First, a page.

Thursday, 20 June 2013

Red Data Girl - Episode 12 (Completed)

Thanks to Tayakanagi's efforts, Izumiko has finally lost her rag at his plotting and scheming... and trust me, you don't want to deal with Izumiko when she's angry.

As a result, the school festival is thrown into disarray as Izumiko's temper causes all sorts of strange results, not least blowing out all of the electrical devices in the area.  Oh, and turning Tayakanagi into a dog, which is probably the best result possible.  The trouble is, the loss of phones and other devices makes actually finding where Izumiko is decidedly more difficult - then again, when you're on another plane entirely I suppose no amount of technology will help you.

It's up to Sagara to navigate these plans in the search for Izumiko - a task which is easier said than done, and as it emerges that Masumi is the real mastermind taking advantage of what's going on it also becomes clear that he's set up some tricky to navigate traps as he seeks to use his infatuation with Izumiko to stay with him instead.  Ultimately, it's up to Izumiko to decide between Masumi's advances and her loyalty to Miyuki - no prizes for guessing which option she chooses, spurning Masumi's attention and the possibility of an easy life (or afterlife, I suppose) in favour of returning to the status quo.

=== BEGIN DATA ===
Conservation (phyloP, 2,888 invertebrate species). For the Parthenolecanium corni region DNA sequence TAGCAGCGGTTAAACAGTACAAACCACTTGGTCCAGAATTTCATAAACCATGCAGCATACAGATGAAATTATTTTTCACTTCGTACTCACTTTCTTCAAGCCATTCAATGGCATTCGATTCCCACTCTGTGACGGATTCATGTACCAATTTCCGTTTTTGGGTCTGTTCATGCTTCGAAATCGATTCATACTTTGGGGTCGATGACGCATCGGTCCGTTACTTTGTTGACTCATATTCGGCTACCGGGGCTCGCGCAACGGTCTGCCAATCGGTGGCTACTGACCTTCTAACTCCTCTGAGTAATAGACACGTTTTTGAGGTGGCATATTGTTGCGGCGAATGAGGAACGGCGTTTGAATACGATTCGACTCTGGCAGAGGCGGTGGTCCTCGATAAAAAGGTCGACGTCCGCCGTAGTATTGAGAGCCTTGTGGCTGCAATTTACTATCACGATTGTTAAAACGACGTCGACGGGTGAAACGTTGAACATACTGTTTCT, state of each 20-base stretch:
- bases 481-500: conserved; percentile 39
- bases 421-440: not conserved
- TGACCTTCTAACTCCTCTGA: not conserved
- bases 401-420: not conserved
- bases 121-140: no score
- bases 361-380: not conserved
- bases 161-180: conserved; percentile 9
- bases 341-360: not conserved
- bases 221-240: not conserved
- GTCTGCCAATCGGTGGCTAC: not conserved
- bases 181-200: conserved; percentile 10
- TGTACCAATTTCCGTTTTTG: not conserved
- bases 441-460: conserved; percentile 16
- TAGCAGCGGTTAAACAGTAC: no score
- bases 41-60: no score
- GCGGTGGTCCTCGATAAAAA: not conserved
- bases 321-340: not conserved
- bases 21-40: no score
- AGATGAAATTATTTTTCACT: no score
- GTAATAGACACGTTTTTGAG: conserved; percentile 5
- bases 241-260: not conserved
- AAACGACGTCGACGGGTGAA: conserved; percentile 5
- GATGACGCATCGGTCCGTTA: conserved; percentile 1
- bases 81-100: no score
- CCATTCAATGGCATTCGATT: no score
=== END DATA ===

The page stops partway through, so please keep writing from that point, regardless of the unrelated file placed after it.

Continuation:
Although it delivered a few sweet moments towards its climax, this final episode of Red Data Girl suffered from the same issue as much of the series as a whole - it felt like a show that was throwing things into the midst of the story with no real effort to explain or integrate them properly, and the result was inevitably a messy one that too often lacked coherence and focus despite having some good ideas and interesting characters to its name.  It's this sense of disappointment that is perhaps what's made the series so frustrating - it isn't a terrible show in relative terms, but compared to its potential and blessed with some really nice visuals it could, and should, have been so much more rather than squandering all of its promise in such a dull and stilted way.

No comments: